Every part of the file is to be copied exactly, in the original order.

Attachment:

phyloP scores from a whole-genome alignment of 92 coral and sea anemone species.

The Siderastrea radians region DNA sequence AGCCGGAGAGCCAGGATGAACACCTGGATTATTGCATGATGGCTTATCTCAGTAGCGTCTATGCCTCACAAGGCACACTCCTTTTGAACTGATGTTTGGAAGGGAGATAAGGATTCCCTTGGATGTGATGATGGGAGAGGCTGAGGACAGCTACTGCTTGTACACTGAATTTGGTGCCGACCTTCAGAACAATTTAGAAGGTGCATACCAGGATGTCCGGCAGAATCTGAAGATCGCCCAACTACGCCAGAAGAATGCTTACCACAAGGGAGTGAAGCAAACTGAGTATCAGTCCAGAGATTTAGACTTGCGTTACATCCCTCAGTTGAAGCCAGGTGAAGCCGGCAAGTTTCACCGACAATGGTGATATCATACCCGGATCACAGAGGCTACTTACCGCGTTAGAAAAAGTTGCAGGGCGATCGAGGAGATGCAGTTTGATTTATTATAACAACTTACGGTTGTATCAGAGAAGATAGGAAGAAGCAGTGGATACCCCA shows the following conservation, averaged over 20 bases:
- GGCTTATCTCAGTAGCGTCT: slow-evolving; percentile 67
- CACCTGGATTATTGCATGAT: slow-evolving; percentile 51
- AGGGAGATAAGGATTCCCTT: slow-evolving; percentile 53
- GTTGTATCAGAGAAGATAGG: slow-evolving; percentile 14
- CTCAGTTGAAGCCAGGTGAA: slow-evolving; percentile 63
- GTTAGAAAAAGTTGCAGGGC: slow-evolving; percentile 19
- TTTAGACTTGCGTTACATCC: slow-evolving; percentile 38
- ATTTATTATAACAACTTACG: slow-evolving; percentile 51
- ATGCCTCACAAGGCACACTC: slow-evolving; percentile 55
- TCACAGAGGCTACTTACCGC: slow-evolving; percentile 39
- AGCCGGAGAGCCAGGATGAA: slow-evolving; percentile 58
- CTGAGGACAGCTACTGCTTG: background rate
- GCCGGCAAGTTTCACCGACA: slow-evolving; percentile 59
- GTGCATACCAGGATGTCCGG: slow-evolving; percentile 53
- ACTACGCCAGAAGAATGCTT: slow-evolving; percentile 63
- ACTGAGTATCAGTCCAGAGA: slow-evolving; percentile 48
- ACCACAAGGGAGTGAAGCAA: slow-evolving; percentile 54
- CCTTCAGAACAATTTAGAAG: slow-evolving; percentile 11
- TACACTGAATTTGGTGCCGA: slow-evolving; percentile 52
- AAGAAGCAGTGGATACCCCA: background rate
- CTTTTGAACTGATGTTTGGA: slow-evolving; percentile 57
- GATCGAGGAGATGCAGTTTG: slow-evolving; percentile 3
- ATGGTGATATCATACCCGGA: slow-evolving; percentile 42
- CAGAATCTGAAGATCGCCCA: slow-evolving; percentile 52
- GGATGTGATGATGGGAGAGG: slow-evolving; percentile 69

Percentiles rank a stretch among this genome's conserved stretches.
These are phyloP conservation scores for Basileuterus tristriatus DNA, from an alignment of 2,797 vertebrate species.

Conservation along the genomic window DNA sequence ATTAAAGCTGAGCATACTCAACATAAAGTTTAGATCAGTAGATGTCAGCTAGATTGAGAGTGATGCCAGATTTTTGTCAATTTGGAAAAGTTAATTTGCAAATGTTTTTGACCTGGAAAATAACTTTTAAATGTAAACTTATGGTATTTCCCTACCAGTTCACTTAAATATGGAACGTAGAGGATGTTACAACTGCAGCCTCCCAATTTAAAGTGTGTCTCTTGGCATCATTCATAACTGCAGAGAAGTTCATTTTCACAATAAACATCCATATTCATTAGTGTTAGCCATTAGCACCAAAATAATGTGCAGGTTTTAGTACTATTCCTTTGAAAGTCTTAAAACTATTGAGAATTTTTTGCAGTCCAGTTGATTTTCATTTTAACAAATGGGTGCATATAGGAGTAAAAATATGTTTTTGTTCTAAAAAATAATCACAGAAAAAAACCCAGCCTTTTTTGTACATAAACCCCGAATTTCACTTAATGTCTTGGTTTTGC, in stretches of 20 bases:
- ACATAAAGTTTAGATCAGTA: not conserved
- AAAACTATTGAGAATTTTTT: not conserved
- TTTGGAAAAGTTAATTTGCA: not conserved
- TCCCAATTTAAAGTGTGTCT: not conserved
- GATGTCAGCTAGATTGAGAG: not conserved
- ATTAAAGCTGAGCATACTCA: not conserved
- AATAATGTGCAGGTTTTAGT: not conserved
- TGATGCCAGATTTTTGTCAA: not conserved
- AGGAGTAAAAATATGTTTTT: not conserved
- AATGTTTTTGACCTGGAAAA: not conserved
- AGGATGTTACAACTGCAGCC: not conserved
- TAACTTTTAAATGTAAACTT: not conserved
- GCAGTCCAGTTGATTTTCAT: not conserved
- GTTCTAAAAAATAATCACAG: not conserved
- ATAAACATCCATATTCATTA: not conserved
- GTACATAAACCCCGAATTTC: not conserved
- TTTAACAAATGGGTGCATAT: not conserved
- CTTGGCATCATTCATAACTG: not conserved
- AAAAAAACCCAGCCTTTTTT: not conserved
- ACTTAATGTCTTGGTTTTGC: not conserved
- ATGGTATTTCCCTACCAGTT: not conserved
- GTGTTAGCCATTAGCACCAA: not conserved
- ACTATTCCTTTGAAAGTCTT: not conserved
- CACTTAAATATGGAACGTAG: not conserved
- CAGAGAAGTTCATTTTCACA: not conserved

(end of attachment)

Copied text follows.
phyloP scores from a whole-genome alignment of 92 coral and sea anemone species.

The Siderastrea radians region DNA sequence AGCCGGAGAGCCAGGATGAACACCTGGATTATTGCATGATGGCTTATCTCAGTAGCGTCTATGCCTCACAAGGCACACTCCTTTTGAACTGATGTTTGGAAGGGAGATAAGGATTCCCTTGGATGTGATGATGGGAGAGGCTGAGGACAGCTACTGCTTGTACACTGAATTTGGTGCCGACCTTCAGAACAATTTAGAAGGTGCATACCAGGATGTCCGGCAGAATCTGAAGATCGCCCAACTACGCCAGAAGAATGCTTACCACAAGGGAGTGAAGCAAACTGAGTATCAGTCCAGAGATTTAGACTTGCGTTACATCCCTCAGTTGAAGCCAGGTGAAGCCGGCAAGTTTCACCGACAATGGTGATATCATACCCGGATCACAGAGGCTACTTACCGCGTTAGAAAAAGTTGCAGGGCGATCGAGGAGATGCAGTTTGATTTATTATAACAACTTACGGTTGTATCAGAGAAGATAGGAAGAAGCAGTGGATACCCCA shows the following conservation, averaged over 20 bases:
- GGCTTATCTCAGTAGCGTCT: slow-evolving; percentile 67
- CACCTGGATTATTGCATGAT: slow-evolving; percentile 51
- AGGGAGATAAGGATTCCCTT: slow-evolving; percentile 53
- GTTGTATCAGAGAAGATAGG: slow-evolving; percentile 14
- CTCAGTTGAAGCCAGGTGAA: slow-evolving; percentile 63
- GTTAGAAAAAGTTGCAGGGC: slow-evolving; percentile 19
- TTTAGACTTGCGTTACATCC: slow-evolving; percentile 38
- ATTTATTATAACAACTTACG: slow-evolving; percentile 51
- ATGCCTCACAAGGCACACTC: slow-evolving; percentile 55
- TCACAGAGGCTACTTACCGC: slow-evolving; percentile 39
- AGCCGGAGAGCCAGGATGAA: slow-evolving; percentile 58
- CTGAGGACAGCTACTGCTTG: background rate
- GCCGGCAAGTTTCACCGACA: slow-evolving; percentile 59
- GTGCATACCAGGATGTCCGG: slow-evolving; percentile 53
- ACTACGCCAGAAGAATGCTT: slow-evolving; percentile 63
- ACTGAGTATCAGTCCAGAGA: slow-evolving; percentile 48
- ACCACAAGGGAGTGAAGCAA: slow-evolving; percentile 54
- CCTTCAGAACAATTTAGAAG: slow-evolving; percentile 11
- TACACTGAATTTGGTGCCGA: slow-evolving; percentile 52
- AAGAAGCAGTGGATACCCCA: background rate
- CTTTTGAACTGATGTTTGGA: slow-evolving; percentile 57
- GATCGAGGAGATGCAGTTTG: slow-evolving; percentile 3
- ATGGTGATATCATACCCGGA: slow-evolving; percentile 42
- CAGAATCTGAAGATCGCCCA: slow-evolving; percentile 52
- GGATGTGATGATGGGAGAGG: slow-evolving; percentile 69

Percentiles rank a stretch among this genome's conserved stretches.
These are phyloP conservation scores for Basileuterus tristriatus DNA, from an alignment of 2,797 vertebrate species.

Conservation along the genomic window DNA sequence ATTAAAGCTGAGCATACTCAACATAAAGTTTAGATCAGTAGATGTCAGCTAGATTGAGAGTGATGCCAGATTTTTGTCAATTTGGAAAAGTTAATTTGCAAATGTTTTTGACCTGGAAAATAACTTTTAAATGTAAACTTATGGTATTTCCCTACCAGTTCACTTAAATATGGAACGTAGAGGATGTTACAACTGCAGCCTCCCAATTTAAAGTGTGTCTCTTGGCATCATTCATAACTGCAGAGAAGTTCATTTTCACAATAAACATCCATATTCATTAGTGTTAGCCATTAGCACCAAAATAATGTGCAGGTTTTAGTACTATTCCTTTGAAAGTCTTAAAACTATTGAGAATTTTTTGCAGTCCAGTTGATTTTCATTTTAACAAATGGGTGCATATAGGAGTAAAAATATGTTTTTGTTCTAAAAAATAATCACAGAAAAAAACCCAGCCTTTTTTGTACATAAACCCCGAATTTCACTTAATGTCTTGGTTTTGC, in stretches of 20 bases:
- ACATAAAGTTTAGATCAGTA: not conserved
- AAAACTATTGAGAATTTTTT: not conserved
- TTTGGAAAAGTTAATTTGCA: not conserved
- TCCCAATTTAAAGTGTGTCT: not conserved
- GATGTCAGCTAGATTGAGAG: not conserved
- ATTAAAGCTGAGCATACTCA: not conserved
- AATAATGTGCAGGTTTTAGT: not conserved
- TGATGCCAGATTTTTGTCAA: not conserved
- AGGAGTAAAAATATGTTTTT: not conserved
- AATGTTTTTGACCTGGAAAA: not conserved
- AGGATGTTACAACTGCAGCC: not conserved
- TAACTTTTAAATGTAAACTT: not conserved
- GCAGTCCAGTTGATTTTCAT: not conserved
- GTTCTAAAAAATAATCACAG: not conserved
- ATAAACATCCATATTCATTA: not conserved
- GTACATAAACCCCGAATTTC: not conserved
- TTTAACAAATGGGTGCATAT: not conserved
- CTTGGCATCATTCATAACTG: not conserved
- AAAAAAACCCAGCCTTTTTT: not conserved
- ACTTAATGTCTTGGTTTTGC: not conserved
- ATGGTATTTCCCTACCAGTT: not conserved
- GTGTTAGCCATTAGCACCAA: not conserved
- ACTATTCCTTTGAAAGTCTT: not conserved
- CACTTAAATATGGAACGTAG: not conserved
- CAGAGAAGTTCATTTTCACA: not conserved